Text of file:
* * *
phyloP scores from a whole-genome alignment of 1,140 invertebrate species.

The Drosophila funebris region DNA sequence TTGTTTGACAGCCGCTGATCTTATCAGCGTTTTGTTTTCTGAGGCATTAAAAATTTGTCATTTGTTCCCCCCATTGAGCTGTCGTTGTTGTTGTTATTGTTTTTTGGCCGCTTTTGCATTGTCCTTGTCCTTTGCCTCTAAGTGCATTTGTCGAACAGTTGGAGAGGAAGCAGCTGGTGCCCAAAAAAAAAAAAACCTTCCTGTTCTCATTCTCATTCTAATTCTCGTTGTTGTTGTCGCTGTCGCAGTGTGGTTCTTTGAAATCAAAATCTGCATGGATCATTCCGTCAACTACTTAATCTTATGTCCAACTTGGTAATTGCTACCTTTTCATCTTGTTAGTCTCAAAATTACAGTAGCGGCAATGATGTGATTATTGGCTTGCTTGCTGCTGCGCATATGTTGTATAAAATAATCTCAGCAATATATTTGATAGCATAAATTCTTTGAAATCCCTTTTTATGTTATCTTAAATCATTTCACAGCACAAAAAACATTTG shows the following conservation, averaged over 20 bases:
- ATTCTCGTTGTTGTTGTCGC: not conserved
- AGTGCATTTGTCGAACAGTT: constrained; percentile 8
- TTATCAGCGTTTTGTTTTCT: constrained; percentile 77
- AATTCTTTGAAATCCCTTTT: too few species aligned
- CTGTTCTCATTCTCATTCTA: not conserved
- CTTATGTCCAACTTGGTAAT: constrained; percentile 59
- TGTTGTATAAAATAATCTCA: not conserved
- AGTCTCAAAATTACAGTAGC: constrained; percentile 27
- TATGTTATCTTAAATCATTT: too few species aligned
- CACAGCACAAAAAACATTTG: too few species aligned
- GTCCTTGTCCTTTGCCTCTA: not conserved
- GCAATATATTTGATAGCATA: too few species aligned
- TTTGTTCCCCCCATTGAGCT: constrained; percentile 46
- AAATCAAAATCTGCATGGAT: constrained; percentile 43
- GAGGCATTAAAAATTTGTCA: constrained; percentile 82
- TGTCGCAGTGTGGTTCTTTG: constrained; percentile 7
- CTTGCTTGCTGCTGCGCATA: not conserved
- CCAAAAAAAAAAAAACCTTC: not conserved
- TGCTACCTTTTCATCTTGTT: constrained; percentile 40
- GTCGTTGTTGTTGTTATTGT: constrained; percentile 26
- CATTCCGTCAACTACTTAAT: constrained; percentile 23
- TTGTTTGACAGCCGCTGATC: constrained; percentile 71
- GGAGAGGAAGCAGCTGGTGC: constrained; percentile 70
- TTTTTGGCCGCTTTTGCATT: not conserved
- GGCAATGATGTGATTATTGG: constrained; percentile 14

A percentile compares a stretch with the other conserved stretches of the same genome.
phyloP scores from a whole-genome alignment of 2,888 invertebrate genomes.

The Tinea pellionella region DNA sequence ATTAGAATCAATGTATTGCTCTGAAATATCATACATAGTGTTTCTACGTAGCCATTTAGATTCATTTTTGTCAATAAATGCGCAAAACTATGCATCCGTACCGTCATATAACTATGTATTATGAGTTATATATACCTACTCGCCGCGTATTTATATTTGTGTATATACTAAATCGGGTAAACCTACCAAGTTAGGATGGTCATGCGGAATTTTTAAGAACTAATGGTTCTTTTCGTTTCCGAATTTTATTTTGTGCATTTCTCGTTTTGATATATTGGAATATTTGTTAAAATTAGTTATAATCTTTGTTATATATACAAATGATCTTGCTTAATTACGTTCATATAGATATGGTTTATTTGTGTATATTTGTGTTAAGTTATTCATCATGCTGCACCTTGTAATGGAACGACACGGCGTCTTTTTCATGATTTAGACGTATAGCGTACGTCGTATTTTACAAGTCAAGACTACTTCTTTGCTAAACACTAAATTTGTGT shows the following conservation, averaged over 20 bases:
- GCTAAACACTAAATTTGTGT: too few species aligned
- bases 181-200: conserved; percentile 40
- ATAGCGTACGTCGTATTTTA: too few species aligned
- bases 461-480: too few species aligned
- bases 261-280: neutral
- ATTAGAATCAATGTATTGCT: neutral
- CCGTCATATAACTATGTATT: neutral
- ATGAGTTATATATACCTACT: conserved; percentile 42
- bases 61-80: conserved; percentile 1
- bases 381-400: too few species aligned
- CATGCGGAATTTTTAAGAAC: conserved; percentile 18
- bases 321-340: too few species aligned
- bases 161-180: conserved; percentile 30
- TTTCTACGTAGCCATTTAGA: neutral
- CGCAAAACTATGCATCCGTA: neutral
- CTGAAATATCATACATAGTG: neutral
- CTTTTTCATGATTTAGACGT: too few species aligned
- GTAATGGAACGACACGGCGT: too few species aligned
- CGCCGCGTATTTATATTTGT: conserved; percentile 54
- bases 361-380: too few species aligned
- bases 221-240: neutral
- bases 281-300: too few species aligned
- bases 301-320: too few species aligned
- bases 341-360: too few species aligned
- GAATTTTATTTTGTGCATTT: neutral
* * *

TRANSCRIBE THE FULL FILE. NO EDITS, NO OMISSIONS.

phyloP scores from a whole-genome alignment of 1,140 invertebrate species.

The Drosophila funebris region DNA sequence TTGTTTGACAGCCGCTGATCTTATCAGCGTTTTGTTTTCTGAGGCATTAAAAATTTGTCATTTGTTCCCCCCATTGAGCTGTCGTTGTTGTTGTTATTGTTTTTTGGCCGCTTTTGCATTGTCCTTGTCCTTTGCCTCTAAGTGCATTTGTCGAACAGTTGGAGAGGAAGCAGCTGGTGCCCAAAAAAAAAAAAACCTTCCTGTTCTCATTCTCATTCTAATTCTCGTTGTTGTTGTCGCTGTCGCAGTGTGGTTCTTTGAAATCAAAATCTGCATGGATCATTCCGTCAACTACTTAATCTTATGTCCAACTTGGTAATTGCTACCTTTTCATCTTGTTAGTCTCAAAATTACAGTAGCGGCAATGATGTGATTATTGGCTTGCTTGCTGCTGCGCATATGTTGTATAAAATAATCTCAGCAATATATTTGATAGCATAAATTCTTTGAAATCCCTTTTTATGTTATCTTAAATCATTTCACAGCACAAAAAACATTTG shows the following conservation, averaged over 20 bases:
- ATTCTCGTTGTTGTTGTCGC: not conserved
- AGTGCATTTGTCGAACAGTT: constrained; percentile 8
- TTATCAGCGTTTTGTTTTCT: constrained; percentile 77
- AATTCTTTGAAATCCCTTTT: too few species aligned
- CTGTTCTCATTCTCATTCTA: not conserved
- CTTATGTCCAACTTGGTAAT: constrained; percentile 59
- TGTTGTATAAAATAATCTCA: not conserved
- AGTCTCAAAATTACAGTAGC: constrained; percentile 27
- TATGTTATCTTAAATCATTT: too few species aligned
- CACAGCACAAAAAACATTTG: too few species aligned
- GTCCTTGTCCTTTGCCTCTA: not conserved
- GCAATATATTTGATAGCATA: too few species aligned
- TTTGTTCCCCCCATTGAGCT: constrained; percentile 46
- AAATCAAAATCTGCATGGAT: constrained; percentile 43
- GAGGCATTAAAAATTTGTCA: constrained; percentile 82
- TGTCGCAGTGTGGTTCTTTG: constrained; percentile 7
- CTTGCTTGCTGCTGCGCATA: not conserved
- CCAAAAAAAAAAAAACCTTC: not conserved
- TGCTACCTTTTCATCTTGTT: constrained; percentile 40
- GTCGTTGTTGTTGTTATTGT: constrained; percentile 26
- CATTCCGTCAACTACTTAAT: constrained; percentile 23
- TTGTTTGACAGCCGCTGATC: constrained; percentile 71
- GGAGAGGAAGCAGCTGGTGC: constrained; percentile 70
- TTTTTGGCCGCTTTTGCATT: not conserved
- GGCAATGATGTGATTATTGG: constrained; percentile 14

A percentile compares a stretch with the other conserved stretches of the same genome.
phyloP scores from a whole-genome alignment of 2,888 invertebrate genomes.

The Tinea pellionella region DNA sequence ATTAGAATCAATGTATTGCTCTGAAATATCATACATAGTGTTTCTACGTAGCCATTTAGATTCATTTTTGTCAATAAATGCGCAAAACTATGCATCCGTACCGTCATATAACTATGTATTATGAGTTATATATACCTACTCGCCGCGTATTTATATTTGTGTATATACTAAATCGGGTAAACCTACCAAGTTAGGATGGTCATGCGGAATTTTTAAGAACTAATGGTTCTTTTCGTTTCCGAATTTTATTTTGTGCATTTCTCGTTTTGATATATTGGAATATTTGTTAAAATTAGTTATAATCTTTGTTATATATACAAATGATCTTGCTTAATTACGTTCATATAGATATGGTTTATTTGTGTATATTTGTGTTAAGTTATTCATCATGCTGCACCTTGTAATGGAACGACACGGCGTCTTTTTCATGATTTAGACGTATAGCGTACGTCGTATTTTACAAGTCAAGACTACTTCTTTGCTAAACACTAAATTTGTGT shows the following conservation, averaged over 20 bases:
- GCTAAACACTAAATTTGTGT: too few species aligned
- bases 181-200: conserved; percentile 40
- ATAGCGTACGTCGTATTTTA: too few species aligned
- bases 461-480: too few species aligned
- bases 261-280: neutral
- ATTAGAATCAATGTATTGCT: neutral
- CCGTCATATAACTATGTATT: neutral
- ATGAGTTATATATACCTACT: conserved; percentile 42
- bases 61-80: conserved; percentile 1
- bases 381-400: too few species aligned
- CATGCGGAATTTTTAAGAAC: conserved; percentile 18
- bases 321-340: too few species aligned
- bases 161-180: conserved; percentile 30
- TTTCTACGTAGCCATTTAGA: neutral
- CGCAAAACTATGCATCCGTA: neutral
- CTGAAATATCATACATAGTG: neutral
- CTTTTTCATGATTTAGACGT: too few species aligned
- GTAATGGAACGACACGGCGT: too few species aligned
- CGCCGCGTATTTATATTTGT: conserved; percentile 54
- bases 361-380: too few species aligned
- bases 221-240: neutral
- bases 281-300: too few species aligned
- bases 301-320: too few species aligned
- bases 341-360: too few species aligned
- GAATTTTATTTTGTGCATTT: neutral